We begin by watching BrainPop Jr. "Equivalent Fractions". This is a subscription web site, but there are many strong examples of videos that explain and demonstrate equivalent fractions. Equivalent Fractions StudyJam on Scholastic is an interactive problem solver, which is more similiar to a BrainPop expererience. Also, Watch, Know, Learn which compiles media resources has a section devoted to Equivalent Fractions.
I like to use BrainPop Jr. videos because they use appropriate vocabulary, explain things with visual models and are short enough to keep children interested.
I have a question for you on the board that I’m going to need your help with. You guys are so great at explaining things that make sense to all of us, so I need your explanations about these pieces to get us started.
I give students a couple of minutes to write what they notice about the pieces. I will then have students share what they wrote so that we can build a shared understanding around their explanations.
One way that I think about equivalent fractions is by drawing the picture, like we just discussed and like Annie and Moby showed us on BrainPop. Another way that I like to think about equivalent fractions is by multiplying the same number to the top as I do to the bottom, and then checking to see if they are equivalent or not (MP7). If the fraction is equal to it’s brother or sister, they both need to be multiplied in the same way!
Here I model with 1/2, 3/4 , 4/6, and 5/8 to show what types of fractions we can make when we multiply the top and the bottom by the same number. We discuss how the numerator and denominator both need to "get the same thing" (multiplied by the same number) in order for them to stay equal.
I’m going to let you guys really show me what you know, using something you love, art! I want each of you to think about and write what it means to make an equivalent fraction. Think about all of the examples we’ve talked about today and the drawings and math work that we’ve done to show these types of fractions.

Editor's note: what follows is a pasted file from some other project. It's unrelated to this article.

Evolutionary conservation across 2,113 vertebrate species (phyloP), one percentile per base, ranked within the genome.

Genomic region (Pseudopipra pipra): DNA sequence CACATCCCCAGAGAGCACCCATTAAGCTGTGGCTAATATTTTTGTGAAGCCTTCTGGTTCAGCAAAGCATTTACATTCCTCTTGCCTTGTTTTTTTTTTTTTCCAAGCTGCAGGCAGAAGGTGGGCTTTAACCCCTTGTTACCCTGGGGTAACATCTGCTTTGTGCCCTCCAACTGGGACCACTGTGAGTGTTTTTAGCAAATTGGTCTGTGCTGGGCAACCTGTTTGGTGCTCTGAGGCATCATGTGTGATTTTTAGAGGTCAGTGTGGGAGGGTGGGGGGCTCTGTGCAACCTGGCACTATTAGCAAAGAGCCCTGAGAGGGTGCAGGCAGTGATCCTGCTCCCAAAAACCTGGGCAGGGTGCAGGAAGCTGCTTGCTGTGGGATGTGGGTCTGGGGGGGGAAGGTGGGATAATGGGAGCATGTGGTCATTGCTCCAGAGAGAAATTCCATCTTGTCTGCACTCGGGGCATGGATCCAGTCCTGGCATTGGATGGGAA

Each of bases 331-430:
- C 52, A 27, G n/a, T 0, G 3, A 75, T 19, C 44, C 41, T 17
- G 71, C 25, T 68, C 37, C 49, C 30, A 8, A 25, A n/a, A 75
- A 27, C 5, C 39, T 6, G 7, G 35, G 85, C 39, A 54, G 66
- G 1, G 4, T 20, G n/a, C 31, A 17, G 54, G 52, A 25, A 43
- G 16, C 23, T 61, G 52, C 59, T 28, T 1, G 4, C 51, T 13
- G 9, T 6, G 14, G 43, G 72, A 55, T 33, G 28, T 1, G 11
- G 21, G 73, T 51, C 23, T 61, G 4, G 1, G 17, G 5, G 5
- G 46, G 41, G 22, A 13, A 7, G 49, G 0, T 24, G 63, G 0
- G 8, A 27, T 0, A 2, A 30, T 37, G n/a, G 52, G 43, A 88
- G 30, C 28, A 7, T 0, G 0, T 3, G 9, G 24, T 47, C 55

After you have written down and explained what it means to create equivalent fractions (MP3), I want you to create a visual model to show equivalent fractions (MP4 & MP7). It can be anything you want, as long as you can explain to us how it shows these special types of fractions.
Excellent work! I had no idea I had such talented artists in our classroom who could use their math knowledge to craft their works of art! I want you to spend the next 10 minutes sharing at your table. Each of you will get a couple of minutes to read your explanation to your team, then show and explain your visual model and how it represents equivalent fractions (MP3).
As I was walking around observing and asking questions during their work time, I notice that students have really unique and interesting representations, and that no two are really the same. I feel it is important to allow students to share and explain their work to each other in order to allow them to defend their choice, and to allow my students to learn from one another.